La Luz Del Perdon (The Light of Forgiveness), dir Eileen Richardson. La Luz del Perdón is a hand processed hand manipulated film journey of emotions and a personal documentary that uses abstract imagery to represent the fear of rejection, homosexuality, memories of childhood and the ultimate light found in forgiveness. (TP, 15:00, Denver, USA)

PLAN B, SINGLE WOMEN CHOOSING MOTHERHOOD, dir Beth Cramer. Romance, love, marriage, what every girl thinks of as Plan A for their lives. Reality is women are staying single longer, pursuing careers and playing the field. These women now face the tough question of how to start a family without a
partner. (CP, Doc, 70:00, NY, USA)

For complete program schedule and film details visit http://www.femaleeyefilmfestival.com

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Artist Charmaine Loverin

December 10, 2009

Canadian Artist and Child Sexual Abuse Survivor/Activist Charmaine Loverin explains her latest 3 piece canvas artwork and the “I Have Something To Ask…” Project.  Photography By Diane Foy

Part 2 – Charmaine Loverin Loving My Sinner, Hating His Sin

Part 3 – Charmaine Loverin Making  A Difference For Children

Visit Charmaine Loverin’s Website

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Miss America By Day

November 12, 2009

In her book, Miss America By Day – Lessons Learned from Ultimate Betrayals and Unconditional Love, Marilyn Van Derbur, a former Miss America, tells the story of how she was sexually violated by her prominent, millionaire father from age 5 to age 18. She was 53 years old before she was able to speak the words in public, “I am an incest survivor.” She opened the door for tens of thousands of sexual abuse survivors to also speak the words, many for the first time, within their own families and communities.

Marilyn describes, in detail, what specific “work” she did on her journey from victim to survivor. After learning of a woman’s rape, Marilyn heard a close friend say, “It was a bad 20 minutes.” In the hope that rape and sexual abuse will no longer be as easily dismissed or minimized, Marilyn writes for the first time about what her father did to her and what the impact has been on her adult life.

Using her story as the scaffolding, she shares knowledge and insights she has gained through speaking personally with adult survivors of sexual abuse across the country. Marilyn has been in personal contact with more survivors than anyone in America. She has personally answered over 8,000 letters and spoken in 225 cities. Survivors line up for two to three hours to tell her their stories.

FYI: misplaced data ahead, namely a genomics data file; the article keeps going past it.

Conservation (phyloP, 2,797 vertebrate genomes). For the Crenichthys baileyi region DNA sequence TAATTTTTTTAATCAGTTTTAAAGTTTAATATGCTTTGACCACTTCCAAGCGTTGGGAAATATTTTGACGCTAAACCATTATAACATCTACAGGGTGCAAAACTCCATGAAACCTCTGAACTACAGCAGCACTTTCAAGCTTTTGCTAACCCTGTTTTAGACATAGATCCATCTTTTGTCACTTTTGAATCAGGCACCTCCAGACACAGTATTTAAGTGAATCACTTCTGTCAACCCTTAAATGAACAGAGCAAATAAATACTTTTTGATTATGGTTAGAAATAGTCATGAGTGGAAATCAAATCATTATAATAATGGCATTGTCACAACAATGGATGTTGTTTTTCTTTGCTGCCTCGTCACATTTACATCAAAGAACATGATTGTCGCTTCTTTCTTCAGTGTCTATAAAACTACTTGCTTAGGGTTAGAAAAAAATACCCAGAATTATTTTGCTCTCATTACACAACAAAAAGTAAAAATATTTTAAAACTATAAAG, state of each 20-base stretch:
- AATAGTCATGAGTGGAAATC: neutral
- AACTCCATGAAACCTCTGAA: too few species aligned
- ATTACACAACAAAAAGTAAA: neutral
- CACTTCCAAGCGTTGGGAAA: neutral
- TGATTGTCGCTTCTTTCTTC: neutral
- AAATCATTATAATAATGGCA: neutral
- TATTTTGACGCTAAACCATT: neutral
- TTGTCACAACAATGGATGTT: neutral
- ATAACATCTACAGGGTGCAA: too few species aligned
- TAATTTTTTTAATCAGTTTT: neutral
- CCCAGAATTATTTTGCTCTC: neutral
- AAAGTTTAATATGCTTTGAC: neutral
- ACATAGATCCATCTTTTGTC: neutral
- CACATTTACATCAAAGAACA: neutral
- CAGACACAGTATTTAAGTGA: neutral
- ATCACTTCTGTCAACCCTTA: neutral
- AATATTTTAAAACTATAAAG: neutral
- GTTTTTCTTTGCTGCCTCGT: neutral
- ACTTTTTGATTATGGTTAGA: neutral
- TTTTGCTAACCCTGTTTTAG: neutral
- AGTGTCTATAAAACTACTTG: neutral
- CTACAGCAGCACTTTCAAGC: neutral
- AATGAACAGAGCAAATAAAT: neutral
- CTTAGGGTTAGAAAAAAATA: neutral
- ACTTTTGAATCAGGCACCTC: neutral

Marilyn’s major motivation in writing the book came as a result of hearing these words literally thousands of times: “When I was 7 and my brother was 13…” Only the ages changed.

The most frequently reported age when sexual abuse begins is between 5 and 6 years old and common offenders are older brothers and teenage baby-sitters (both male and female). Suprisingly, 14 -year-olds comprise the largest number of sex offenders of any age group.

With her extensive research on the long-term impact of trauma and her belief that sexual abuse prevention is the best weapon for keeping our children safe, Marilyn urges parents to talk with children, as young as five, and provides suggested guidelines for important conversations that will, hopefully, evolve into continuous dialogues.

Knowing that vulnerable children are targets, she gives unique ways of building children’s self esteem.

Read how she responds to: “This happened decades ago.” “How could you forget?” “Are there really ‘false memories’?” “Can ‘just fondling’ cause as much trauma as rape?” “Did you forgive?” “How did you develop a satisfying sexual relationship?” The major theme that ties the book together is how her marriage continued to thrive during her darkest years of recovery.  Long list of Resources on her website

Two important videos to watch from former Miss America Marilyn Van Derbur

(Just a note – I have not read this book, only came across the story & thought I needed to make the video interview  heard)